It was Beneš, President of the Czechoslovak government in Exile in London, who proposed the removal of German minorities (Sudeten Germans). This proposal was accepted by the governments of the anti-Hitler coalition by the summer of 1943. But at the conferences during World War II the Big Three could come to no agreement about a transfer plan. Meantime the westward exodus of German inhabitants had already begun. The Potsdam Agreement accepted as a fait accompli Germany's eastern frontiers and the transfer of German populations.
    By February/March 1944, 825, 000 Germans had been evacuated from Berlin and northwest cities into the territories east of the rivers Order and Neisse. In January, 1945, the Red Army broke the German eastern front, and several times as many Germans fled westwards as eastwards. According to statistics of 1946, 215, 000 were lost as war casualties and 313, 000 went missing.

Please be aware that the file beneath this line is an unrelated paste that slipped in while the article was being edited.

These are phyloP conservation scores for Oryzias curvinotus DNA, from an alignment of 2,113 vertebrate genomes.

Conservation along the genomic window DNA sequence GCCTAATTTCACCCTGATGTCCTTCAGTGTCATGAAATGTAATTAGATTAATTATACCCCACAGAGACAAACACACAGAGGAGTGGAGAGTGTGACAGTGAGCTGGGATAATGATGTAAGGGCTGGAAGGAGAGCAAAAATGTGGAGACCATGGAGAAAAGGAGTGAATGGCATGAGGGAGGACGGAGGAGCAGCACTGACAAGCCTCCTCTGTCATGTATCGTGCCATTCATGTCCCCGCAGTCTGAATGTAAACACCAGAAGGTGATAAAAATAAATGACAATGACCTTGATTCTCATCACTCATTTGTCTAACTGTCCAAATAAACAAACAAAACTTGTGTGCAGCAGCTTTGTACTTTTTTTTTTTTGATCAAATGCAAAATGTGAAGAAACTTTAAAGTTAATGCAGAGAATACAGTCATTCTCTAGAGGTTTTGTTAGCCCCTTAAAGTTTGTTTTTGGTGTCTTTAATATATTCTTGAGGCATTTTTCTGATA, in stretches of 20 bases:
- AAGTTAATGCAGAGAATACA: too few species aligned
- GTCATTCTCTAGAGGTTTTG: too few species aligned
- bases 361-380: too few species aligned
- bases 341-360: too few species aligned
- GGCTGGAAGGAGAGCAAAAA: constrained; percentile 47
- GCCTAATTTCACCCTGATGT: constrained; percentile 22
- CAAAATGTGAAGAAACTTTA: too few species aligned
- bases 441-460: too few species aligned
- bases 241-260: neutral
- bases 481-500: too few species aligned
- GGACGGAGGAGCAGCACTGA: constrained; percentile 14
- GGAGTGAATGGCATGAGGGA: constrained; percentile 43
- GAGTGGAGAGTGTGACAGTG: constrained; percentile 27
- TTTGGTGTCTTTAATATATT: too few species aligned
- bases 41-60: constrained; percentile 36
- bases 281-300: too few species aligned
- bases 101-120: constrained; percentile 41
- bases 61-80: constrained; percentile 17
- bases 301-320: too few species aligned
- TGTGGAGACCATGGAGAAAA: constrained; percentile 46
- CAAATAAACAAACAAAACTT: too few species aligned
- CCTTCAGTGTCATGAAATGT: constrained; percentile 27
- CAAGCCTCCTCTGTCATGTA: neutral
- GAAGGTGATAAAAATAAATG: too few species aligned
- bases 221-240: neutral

The Potsdam Agreement requested Czechoslovakia, Poland and Hungary “meanwhile to suspend further expulsions pending the examination by the Governments concerned of the report from their representatives on the Control Council”. But this request wasn't necessarily effective. On November 20, 1945, the Control Council in Berlin made a plan for scheduled movements of German populations from December 1945 to July 1946. Germans from Poland would be accepted into Soviet (2, 000, 000) and British (1, 500, 000) zones. Those from other countries would be transfered to Soviet (750, 000 from Czechoslovakia), US (1, 750, 000 from Czechoslovakia, 500, 000 from Hungary) and French (150, 000 from Austria) zones. The French government wouldn't undertake any addtional categories of transfer.